BACKGROUND: Experimental data suggest that glioblastoma cells expressing the stem cell marker CD133 play a major role in radiochemoresistance and tumor aggressiveness. To date, however, there is no clinical evidence that the fraction of CD133-positive cells in glioblastoma that recurs after radiochemotherapy may be relevant for prognosis. METHODS: The authors used immunohistochemistry to assess CD133 expression in 37 paired glioblastoma samples, including 1 primary tumor sample and 1 recurrent tumor sample, after patients received adjuvant radiochemotherapy. To assess the actual composition of the CD133-positive glioblastoma cell population, fluorescence-associated cell sorting (FACS) analysis was used to sort CD133-positive/CD45-negative cells that were assayed for tumor-specific chromosomal aberrations using interphase fluorescence in situ hybridization. To rule out endothelial precursor cells, CD133-positive fractions also were assayed with anti-CD34 by FACS. RESULTS: In recurrent glioblastomas, the percentage of CD133-positive cells was increased by 4.6-fold compared with the percentage in primary glioblastomas, although, in some tumors, it increased up to 10-fold and 20-fold. Unexpectedly, the increase in CD133 expression was associated significantly with longer survival after tumor recurrence. An analysis of tumor-specific chromosomal aberrations and in vivo studies revealed that the CD133-positive cell compartment of recurrent glioblastoma was composed of both cancer stem cells and nontumor neural stem cells. The latter cells represented from 20% to 60% of the CD133-positive cell population, and their relative percentage favorably affected the survival of patients with recurrent glioblastoma. Endothelial CD133-positive/CD34-positive precursors did not contribute to the CD133-positive cell population. CONCLUSIONS: The authors hypothesized that, similar to the phenomenon described in glioblastoma models, neural stem/progenitor cells that are recruited by the tumor from surrounding brain may exert an antitumorigenic effect. © 2010 American Cancer Society. Source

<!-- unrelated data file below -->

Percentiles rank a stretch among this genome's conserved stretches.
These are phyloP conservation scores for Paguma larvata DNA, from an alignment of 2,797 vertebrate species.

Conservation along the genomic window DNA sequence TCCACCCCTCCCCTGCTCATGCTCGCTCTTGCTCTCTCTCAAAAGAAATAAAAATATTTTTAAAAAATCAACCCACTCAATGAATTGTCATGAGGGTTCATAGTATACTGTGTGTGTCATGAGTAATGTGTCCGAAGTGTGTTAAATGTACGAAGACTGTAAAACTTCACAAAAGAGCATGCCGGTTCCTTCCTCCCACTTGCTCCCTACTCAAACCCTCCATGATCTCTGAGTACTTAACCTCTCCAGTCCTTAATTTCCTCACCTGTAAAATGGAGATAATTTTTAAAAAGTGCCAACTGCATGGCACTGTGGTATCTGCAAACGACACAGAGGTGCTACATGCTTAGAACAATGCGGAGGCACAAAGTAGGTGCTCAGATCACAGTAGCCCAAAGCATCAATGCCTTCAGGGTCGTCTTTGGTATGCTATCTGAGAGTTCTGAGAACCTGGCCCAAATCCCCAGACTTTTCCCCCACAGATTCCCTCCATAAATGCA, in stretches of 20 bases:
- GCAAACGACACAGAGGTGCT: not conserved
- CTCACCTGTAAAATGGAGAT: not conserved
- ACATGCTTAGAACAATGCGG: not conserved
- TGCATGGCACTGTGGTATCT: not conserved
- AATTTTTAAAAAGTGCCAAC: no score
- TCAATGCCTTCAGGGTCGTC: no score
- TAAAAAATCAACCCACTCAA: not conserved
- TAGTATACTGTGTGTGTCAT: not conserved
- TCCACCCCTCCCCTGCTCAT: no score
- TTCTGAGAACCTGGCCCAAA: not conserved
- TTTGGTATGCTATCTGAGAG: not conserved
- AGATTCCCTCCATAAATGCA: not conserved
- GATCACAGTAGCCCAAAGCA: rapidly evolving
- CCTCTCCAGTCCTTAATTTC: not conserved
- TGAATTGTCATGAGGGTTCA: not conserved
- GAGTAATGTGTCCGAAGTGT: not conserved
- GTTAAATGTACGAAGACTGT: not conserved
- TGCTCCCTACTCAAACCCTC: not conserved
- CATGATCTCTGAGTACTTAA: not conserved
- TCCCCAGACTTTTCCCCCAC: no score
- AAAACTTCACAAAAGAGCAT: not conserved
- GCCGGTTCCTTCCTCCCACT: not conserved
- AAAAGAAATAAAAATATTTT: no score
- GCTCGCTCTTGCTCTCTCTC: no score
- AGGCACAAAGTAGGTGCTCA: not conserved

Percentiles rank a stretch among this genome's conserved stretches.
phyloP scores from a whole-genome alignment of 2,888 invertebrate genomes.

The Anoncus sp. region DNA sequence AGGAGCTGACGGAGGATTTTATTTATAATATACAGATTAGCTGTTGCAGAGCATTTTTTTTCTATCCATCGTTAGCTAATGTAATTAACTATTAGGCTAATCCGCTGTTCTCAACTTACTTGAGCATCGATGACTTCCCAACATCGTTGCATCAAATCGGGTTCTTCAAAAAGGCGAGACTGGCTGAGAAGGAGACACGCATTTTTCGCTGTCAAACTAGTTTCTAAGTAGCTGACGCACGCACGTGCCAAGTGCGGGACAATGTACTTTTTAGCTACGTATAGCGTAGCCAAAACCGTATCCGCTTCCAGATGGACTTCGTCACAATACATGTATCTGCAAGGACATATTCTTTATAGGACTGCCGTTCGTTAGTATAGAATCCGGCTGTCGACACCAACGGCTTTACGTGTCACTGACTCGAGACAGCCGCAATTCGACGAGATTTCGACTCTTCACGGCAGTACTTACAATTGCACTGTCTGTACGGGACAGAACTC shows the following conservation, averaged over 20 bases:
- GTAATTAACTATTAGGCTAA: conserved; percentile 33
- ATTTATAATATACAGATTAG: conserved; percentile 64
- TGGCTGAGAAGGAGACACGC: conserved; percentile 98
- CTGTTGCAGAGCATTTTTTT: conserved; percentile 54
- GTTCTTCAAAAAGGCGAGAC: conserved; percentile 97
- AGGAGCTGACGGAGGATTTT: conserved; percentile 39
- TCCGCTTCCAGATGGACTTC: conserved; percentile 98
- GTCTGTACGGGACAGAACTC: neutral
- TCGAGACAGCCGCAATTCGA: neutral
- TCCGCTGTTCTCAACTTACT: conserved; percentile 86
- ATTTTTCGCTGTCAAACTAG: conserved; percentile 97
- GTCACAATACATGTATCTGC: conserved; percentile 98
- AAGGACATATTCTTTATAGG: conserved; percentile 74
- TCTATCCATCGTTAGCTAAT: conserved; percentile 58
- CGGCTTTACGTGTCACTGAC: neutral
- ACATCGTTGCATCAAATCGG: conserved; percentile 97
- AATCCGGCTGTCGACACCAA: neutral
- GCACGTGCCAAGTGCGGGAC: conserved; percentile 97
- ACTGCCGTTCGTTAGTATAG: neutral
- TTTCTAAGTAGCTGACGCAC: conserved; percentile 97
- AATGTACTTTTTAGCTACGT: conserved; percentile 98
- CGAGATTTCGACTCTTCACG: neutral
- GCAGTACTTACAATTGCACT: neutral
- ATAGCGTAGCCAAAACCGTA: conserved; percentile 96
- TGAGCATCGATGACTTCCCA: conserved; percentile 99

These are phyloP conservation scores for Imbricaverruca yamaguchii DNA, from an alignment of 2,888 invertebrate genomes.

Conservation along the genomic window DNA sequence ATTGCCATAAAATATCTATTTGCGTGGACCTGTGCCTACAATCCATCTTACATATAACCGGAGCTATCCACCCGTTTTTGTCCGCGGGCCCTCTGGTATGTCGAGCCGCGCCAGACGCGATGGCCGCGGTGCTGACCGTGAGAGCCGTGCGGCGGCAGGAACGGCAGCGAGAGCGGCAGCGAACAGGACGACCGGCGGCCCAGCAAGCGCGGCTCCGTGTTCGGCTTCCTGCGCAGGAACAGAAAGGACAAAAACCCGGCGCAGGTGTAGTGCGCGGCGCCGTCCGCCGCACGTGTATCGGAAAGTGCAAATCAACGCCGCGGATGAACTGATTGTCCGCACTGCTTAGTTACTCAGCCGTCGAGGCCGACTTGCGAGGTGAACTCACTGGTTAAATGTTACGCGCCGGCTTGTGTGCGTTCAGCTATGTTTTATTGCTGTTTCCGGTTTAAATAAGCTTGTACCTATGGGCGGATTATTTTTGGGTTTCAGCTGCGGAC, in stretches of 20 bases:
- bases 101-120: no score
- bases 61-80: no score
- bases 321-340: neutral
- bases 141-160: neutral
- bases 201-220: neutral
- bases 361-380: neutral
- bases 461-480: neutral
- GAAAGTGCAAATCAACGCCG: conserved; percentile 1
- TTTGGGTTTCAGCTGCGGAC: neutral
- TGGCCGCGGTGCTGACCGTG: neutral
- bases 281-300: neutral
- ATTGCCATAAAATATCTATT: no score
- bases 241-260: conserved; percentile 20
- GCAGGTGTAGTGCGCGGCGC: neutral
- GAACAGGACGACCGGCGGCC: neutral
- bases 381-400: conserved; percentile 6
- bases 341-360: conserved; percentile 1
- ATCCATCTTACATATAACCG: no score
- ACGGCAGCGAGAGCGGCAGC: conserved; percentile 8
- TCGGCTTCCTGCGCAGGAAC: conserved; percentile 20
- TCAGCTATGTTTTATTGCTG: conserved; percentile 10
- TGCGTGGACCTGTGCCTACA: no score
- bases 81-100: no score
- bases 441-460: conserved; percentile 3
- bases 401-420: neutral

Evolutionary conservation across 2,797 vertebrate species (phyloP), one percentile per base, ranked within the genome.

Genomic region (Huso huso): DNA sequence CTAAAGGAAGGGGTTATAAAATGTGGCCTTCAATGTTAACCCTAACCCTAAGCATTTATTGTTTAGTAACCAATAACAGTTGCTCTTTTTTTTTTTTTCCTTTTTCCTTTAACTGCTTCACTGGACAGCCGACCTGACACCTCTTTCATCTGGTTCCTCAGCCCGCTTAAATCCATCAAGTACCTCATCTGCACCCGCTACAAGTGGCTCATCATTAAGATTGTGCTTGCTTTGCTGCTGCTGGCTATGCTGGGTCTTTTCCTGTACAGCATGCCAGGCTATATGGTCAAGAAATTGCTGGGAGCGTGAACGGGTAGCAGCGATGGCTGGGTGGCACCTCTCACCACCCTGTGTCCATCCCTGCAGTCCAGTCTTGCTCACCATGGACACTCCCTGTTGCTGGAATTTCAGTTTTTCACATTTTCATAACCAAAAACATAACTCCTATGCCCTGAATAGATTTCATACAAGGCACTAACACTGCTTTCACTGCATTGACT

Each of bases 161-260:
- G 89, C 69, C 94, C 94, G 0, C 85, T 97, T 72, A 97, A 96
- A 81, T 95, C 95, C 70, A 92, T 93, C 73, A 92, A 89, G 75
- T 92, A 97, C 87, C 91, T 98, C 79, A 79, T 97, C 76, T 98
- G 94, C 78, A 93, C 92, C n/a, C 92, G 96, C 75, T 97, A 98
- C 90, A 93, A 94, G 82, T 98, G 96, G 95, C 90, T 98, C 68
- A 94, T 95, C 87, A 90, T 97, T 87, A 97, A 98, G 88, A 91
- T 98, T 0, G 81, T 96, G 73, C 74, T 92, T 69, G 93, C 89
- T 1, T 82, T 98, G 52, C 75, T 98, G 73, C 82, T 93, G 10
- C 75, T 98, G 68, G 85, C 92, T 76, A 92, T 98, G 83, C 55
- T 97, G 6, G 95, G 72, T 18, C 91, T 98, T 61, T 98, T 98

Tirelli V.,Superior Health Institute | Ghinassi B.,Mount Sinai School of Medicine | Migliaccio A.R.,Mount Sinai School of Medicine | Whitsett C.,Mount Sinai School of Medicine | And 3 more authors.
Stem Cells International | Year: 2011